Today in forensics, the class learned about finger printing. Hanley, the teacher, explained what finger prints were and discussed their usefulness in forensics. Hanley then discussed how every finger has its own individual pattern but all patterns can be classified into a few categories. Some of the categories of finger prints were loops, whorl, tented arch, and arch. The class quickly picked up on it and they were soon able to classify each by sight.
After this, the class learned the process of collecting finger prints. The students first learned that every fingerprint leaves some oil and that a special type of powder is then used to make it visible. She taught proper way of collecting prints so that the class could achieve the best results possible. Once the class was familiar with the process, they were given a challenge of identifying fingerprints that were left on blocks. They then tried to match the collected finger prints with finger prints already provided by the teachers.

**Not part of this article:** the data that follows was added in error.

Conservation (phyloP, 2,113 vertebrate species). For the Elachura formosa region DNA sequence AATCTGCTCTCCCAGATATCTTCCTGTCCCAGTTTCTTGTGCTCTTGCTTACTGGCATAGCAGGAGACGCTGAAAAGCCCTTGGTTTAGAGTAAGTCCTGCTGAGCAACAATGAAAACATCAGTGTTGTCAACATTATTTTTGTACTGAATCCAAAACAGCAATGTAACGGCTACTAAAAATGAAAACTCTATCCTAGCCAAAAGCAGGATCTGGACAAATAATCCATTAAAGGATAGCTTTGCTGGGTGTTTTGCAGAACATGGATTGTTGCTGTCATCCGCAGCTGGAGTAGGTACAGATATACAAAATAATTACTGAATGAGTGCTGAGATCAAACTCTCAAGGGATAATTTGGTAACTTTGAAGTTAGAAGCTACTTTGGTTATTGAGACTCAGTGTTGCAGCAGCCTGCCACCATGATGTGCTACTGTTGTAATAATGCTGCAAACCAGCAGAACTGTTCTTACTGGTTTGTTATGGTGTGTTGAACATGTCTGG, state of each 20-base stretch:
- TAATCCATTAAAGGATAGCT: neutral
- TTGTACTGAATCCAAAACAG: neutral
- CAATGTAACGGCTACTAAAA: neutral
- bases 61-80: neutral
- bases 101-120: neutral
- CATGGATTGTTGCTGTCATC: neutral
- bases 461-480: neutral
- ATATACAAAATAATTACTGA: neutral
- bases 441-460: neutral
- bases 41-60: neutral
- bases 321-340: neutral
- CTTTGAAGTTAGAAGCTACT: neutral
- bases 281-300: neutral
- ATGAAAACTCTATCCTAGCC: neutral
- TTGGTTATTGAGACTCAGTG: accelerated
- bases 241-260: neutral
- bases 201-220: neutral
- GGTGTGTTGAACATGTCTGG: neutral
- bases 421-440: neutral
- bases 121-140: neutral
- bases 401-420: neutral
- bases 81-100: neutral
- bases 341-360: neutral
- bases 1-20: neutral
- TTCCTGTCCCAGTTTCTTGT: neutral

Afterwards, Kaitrin taught the class how to use Gimp, a graphics program, to isolate the fingerprints. Using Gimp's powerful functions and tools, they were able to isolate a fingerprint left on a piece of paper and make it more visible. The students learned about saturation techniques, color curving, and layer blending. After isolating the fingerprints, Kaitrin explained how to compare fingerprints. At this point, the workshop students could use the finger print that they isolated and compare it with other fingerprints. Using all they learned today, the students were able to progress further in the mock homicide mystery using finger print identification.